Due to the financial feasibility of the STM plans, many healthy individuals are converting their coverage to these plans. As a result, the STM plans are siphoning healthy people out of the exchange and sending back sick individuals. The STM plans do not cover pre-existing conditions, which is not concerning to healthy individuals, but is certainly not attractive to people who need ongoing care. Healthy individuals are willing to risk the chances of becoming sick on a STM plan because if a healthy person has a short-term plan and then develops a serious illness, like cancer, the temporary plan will cover them for the remainder of the year. Then, after the STM plan expires, that person may apply for coverage on the exchange during open enrollment and will be automatically accepted.
Currently, there is absolutely no risk to these individuals to remain on a less expensive plan while they are in good health, because they are able to resort to the more expensive exchange programs if they ever do become sick and need extensive care. As a result, the pool of healthy individuals within the exchange is become increasingly smaller, while the pool of sick individuals is becoming increasingly larger. This is creating the financial collapse of many existing insurance carriers and undermining the entire platform upon which health insurance was founded.
In order to help offset the increasing costs incurred by health insurance providers, a growing trend among health insurance companies is the dissolution of commission payments to insurance agents. Most insurance agents were financially affected by the initial implementation of the exchange plans, but now they are being tasked with providing professional advice for free. As a result, some insurance agents are unnecessarily moving their clients to exchange plans that are still paying commissions and some are encouraging healthy consumers to switch to short-term medical plans, further increasing the devastating financial impact for carriers within the exchange.
Short-term medical insurance was developed to cover individuals in between jobs, not as an alternative to the exchange. Sales of short-term medical are skyrocketing this year. The first two quarters of the year have surpassed the entire year’s 2015 production.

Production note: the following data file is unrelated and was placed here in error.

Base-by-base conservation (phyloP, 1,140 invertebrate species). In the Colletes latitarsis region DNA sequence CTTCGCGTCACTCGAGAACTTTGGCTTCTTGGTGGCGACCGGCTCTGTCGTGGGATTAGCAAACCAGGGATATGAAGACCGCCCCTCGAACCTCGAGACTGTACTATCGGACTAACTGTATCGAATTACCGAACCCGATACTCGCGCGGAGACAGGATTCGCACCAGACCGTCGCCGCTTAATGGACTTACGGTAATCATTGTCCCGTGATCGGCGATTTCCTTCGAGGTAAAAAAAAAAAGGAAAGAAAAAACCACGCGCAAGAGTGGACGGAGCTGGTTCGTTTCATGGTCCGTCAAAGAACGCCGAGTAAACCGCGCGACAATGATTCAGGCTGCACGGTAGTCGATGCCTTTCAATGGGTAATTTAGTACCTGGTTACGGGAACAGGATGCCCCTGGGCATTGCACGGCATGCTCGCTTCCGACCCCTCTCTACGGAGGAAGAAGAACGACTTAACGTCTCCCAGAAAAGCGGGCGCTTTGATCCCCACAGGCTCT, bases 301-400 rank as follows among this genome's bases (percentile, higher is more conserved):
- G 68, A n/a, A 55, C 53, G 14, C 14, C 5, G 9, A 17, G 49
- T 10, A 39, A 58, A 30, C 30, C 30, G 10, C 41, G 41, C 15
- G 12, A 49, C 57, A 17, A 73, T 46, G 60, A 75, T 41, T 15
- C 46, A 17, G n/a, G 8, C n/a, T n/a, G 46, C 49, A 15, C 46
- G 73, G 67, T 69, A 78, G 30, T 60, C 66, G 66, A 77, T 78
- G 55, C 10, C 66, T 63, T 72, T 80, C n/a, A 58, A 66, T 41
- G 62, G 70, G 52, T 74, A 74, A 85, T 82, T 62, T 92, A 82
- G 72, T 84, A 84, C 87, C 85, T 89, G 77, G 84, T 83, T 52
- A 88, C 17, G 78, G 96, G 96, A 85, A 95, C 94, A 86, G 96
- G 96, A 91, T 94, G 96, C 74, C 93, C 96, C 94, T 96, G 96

To help discourage consumers from participating in this growing trend, the U.S. Department of Health and Human Services plans to limit short-term plans to a maximum term of three months without renewals, instead of the 6- to 12-month plans currently permitted. This may help provide some relief to carriers within the exchange as it will force some healthy individuals back into exchange programs by making STM plan less attractive and available.
This help may come a little too late, as many insurance companies have already suffered such losses and are unwilling to continue participating in the exchange. Because of these significant financial losses, some states have been left with only a single carrier offering coverage via the exchange, eliminating competitive pricing. Insurance companies are hemorrhaging money and the only solution is the inevitable further increase in premiums, making the coverage increasingly unaffordable for many Americans.
With sharp premium increases year after year, fewer and fewer healthy individuals will be able to continue paying for exchange-based health insurance. This will leave only the individuals with pre-existing conditions to continue paying exorbitant monthly premiums. Insurance companies will need to continue raising their rates to offset losses, further discouraging healthy individuals from participating and further generating the financial infeasibility for carriers to continue participating in the exchange. Will our nation's top health insurance company’s become insolvent, or is there still time to save the sinking ship?
Jimmy Petersen is a disability income associate with Petersen International Underwriters, Valencia, Calif. Jimmie may be contacted at firstname.lastname@example.org.